Dog-Friendly Landlords May Get Tax Break
A proposed law in San Francisco would offer a reduction in tax to landlords who rent to people with pets.
San Franciscos animal welfare commission is taking up the idea of giving landlords who rent to people with pets a tax break.
As an incentive to allow pets in rental units, a proposed ordinance would offer a reduction in tax of either 5 percent of the monthly rent or $200 per month, whichever is less.
One of the primary reasons pets end up in San Francisco's animal shelter is landlord disapproval, and that's also one of the biggest barriers to finding them new homes.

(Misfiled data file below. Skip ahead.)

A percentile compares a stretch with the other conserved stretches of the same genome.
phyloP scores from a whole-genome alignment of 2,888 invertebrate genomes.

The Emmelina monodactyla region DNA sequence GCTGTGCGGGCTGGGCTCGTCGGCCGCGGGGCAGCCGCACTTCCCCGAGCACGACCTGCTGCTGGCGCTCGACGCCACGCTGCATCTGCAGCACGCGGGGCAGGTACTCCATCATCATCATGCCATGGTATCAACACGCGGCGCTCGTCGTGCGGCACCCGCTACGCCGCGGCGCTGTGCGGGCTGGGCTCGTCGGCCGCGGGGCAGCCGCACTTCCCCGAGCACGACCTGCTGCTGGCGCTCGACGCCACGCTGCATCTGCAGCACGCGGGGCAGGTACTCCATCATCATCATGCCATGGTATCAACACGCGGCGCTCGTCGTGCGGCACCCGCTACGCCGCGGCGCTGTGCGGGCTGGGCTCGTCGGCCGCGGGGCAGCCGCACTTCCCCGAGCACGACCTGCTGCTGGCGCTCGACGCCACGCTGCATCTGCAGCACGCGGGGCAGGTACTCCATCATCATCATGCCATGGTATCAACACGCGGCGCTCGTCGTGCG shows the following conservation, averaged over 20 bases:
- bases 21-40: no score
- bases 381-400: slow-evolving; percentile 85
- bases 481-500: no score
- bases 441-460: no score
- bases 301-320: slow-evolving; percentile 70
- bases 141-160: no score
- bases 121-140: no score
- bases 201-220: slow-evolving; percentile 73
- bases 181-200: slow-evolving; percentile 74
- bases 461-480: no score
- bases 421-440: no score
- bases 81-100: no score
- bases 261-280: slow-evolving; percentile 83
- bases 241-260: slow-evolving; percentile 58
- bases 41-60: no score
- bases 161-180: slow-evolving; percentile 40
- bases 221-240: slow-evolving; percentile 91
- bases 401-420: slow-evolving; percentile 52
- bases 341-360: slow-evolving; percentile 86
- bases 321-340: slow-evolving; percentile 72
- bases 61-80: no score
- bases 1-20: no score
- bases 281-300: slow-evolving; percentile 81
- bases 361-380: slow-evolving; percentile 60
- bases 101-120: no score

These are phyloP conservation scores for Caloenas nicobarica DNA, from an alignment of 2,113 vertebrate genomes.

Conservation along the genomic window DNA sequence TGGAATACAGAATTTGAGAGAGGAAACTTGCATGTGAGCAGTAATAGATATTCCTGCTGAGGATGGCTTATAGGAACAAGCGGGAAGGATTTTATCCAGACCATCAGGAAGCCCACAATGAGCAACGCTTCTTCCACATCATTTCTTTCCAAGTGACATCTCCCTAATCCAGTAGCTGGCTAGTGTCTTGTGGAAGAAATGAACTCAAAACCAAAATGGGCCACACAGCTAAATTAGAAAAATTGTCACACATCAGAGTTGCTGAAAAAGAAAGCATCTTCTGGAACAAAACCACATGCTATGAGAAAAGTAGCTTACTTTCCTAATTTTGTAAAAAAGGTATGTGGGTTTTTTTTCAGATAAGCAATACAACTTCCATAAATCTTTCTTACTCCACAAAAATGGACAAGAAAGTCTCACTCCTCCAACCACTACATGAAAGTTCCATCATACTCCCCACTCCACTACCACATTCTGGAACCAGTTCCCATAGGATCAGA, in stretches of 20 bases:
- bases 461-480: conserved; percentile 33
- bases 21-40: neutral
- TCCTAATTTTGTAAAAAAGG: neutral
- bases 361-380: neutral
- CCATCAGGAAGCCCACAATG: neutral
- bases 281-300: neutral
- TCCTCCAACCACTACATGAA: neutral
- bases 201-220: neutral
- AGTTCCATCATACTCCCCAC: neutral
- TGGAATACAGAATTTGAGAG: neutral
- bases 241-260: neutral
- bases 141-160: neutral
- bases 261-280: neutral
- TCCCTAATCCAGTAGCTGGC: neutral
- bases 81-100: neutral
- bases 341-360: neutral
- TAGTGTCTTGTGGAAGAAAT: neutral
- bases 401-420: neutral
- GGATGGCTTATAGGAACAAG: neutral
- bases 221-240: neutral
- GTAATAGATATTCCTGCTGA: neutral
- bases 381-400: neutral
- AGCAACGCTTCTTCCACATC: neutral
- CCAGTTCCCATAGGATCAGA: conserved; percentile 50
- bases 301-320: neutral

The commission began initial discussions about the issue on April 13 at its monthly meeting. Commissioner Richard Schulke introduced the proposal, which is believed to be a first for any city in the country.
The seven-member commission has jurisdiction to address issues of animal abuse, cruelty, nuisance or any conditions that may directly or indirectly affect animals in the city.
As an advisory body, the commission makes recommendations to the board of supervisors regarding animal issues. The board is responsible for all policy decisions and development.
Two-thirds of San Francisco residents rent, according to San Francisco Rent Board data. And an estimated 120,000 dogs and at least that many cats live in San Francisco, according to the citys SPCA.
Posted: April 18, 2006, 5 a.m. EST
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